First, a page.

Each month, the Communications Team reaches out to members of the Department of English faculty and asks them to elaborate on a current research or creative project they are working on or have recently completed. For this month, we asked Professor Jesse Schotter about his project on travel guides.
In your own words, as the expert that you are, can you explain the overview of your project?
My first book, Hieroglyphic Modernisms: Writing and New Media in the Twentieth Century, which came out in 2018, argued that writers and film directors in the early twentieth century used the metaphor of Egyptian hieroglyphics to imagine the relationship between writing, sound and cinema. While researching that project and exploring the importance of Egyptian archaeology and tourism to the popular culture of the 1920s, I began to examine the travel guides of the period, which I found really fascinating. They’re a new genre in the late nineteenth-century, so what a travel guide should do and what it should look like was still in flux. So now I’m starting work on a book titled History and a Guide: Modernism and the Forms of Travel. I found a lot in common between guide-books and modernist novels from the period, like Virginia Woolf’s Jacob’s Room and E.M. Forster’s A Passage to India—both of which invoke travel guides—which likewise experiment with form when it comes to representing a city, country or person. In delving into guide-books, I realized they were animated by the same tensions as modernist novels, particularly when it comes to just how selective they should be: how much of the world or of the city they should choose to focus on. So I’m going to be tracing these ideas from Woolf and Joyce up through W.H. Auden and John Betjeman and maybe even into the French Situationists.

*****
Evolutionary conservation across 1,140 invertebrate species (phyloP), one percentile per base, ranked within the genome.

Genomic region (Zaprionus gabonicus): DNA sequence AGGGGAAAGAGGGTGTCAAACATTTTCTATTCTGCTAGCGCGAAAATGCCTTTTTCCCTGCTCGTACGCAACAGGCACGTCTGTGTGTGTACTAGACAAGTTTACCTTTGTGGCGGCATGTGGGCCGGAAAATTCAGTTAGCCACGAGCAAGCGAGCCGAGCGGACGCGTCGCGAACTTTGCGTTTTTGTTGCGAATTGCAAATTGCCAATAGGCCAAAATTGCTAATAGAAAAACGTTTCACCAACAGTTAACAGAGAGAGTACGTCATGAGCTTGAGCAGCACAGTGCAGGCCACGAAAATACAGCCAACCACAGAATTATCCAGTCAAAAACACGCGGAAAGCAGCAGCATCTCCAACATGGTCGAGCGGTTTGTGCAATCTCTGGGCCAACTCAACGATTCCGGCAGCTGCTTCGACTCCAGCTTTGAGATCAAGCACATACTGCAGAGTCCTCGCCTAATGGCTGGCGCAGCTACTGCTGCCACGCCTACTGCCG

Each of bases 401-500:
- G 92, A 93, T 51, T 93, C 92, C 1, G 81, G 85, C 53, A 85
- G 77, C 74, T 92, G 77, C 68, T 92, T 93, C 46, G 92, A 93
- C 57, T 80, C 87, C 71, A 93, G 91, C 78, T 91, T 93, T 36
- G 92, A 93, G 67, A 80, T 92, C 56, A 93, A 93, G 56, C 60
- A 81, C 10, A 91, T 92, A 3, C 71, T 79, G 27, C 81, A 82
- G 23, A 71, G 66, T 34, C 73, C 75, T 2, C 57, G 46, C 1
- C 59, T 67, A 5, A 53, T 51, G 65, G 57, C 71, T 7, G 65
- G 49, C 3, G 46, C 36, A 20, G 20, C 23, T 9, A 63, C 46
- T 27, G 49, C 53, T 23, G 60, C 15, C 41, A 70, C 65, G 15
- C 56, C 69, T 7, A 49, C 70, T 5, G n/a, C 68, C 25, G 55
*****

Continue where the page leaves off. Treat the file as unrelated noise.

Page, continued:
Now, could you shorten this description into one sentence that uses accessible language?
My project reads the modernist city novel alongside the travel guide to argue that both are formally experimental genres that grapple with the question of how—and even whether--to represent the encyclopedic diversity of the modern city.
In what ways is your research significant?
No one has really looked much at travel guides, which are often considered pretty disposable. When they have examined guide-books, they’ve focused on their content—what they say about different cultures—and not on their form: on how they’re organized and structured. So while there’s been a lot of recent attention in modernist studies to travel writing by the modernists, very little has been written on the guide-books that helped make these travels possible.
Where do you see this project going in the future?
An article from this project, “’Objects Worthy of Attention’: Modernism and the Travel Guide” is forthcoming in the journal Modernism/Modernity, and it feels like there’s a lot to work with in this topic, so I’m looking forward to expanding this material into a book.
What's next for you?
I also recently published an articlefor the online journal Full Stopon the influence of existentialist philosophy on the classic children’s fantasy writer Lloyd Alexander. He was actually the first person to translate Jean-Paul Sartre into English, and it turns out that Sartre’s ideas shaped what’s so distinctive about Alexander’s novels. So I don’t know quite where those ideas will go in that future, but I found that topic really compelling.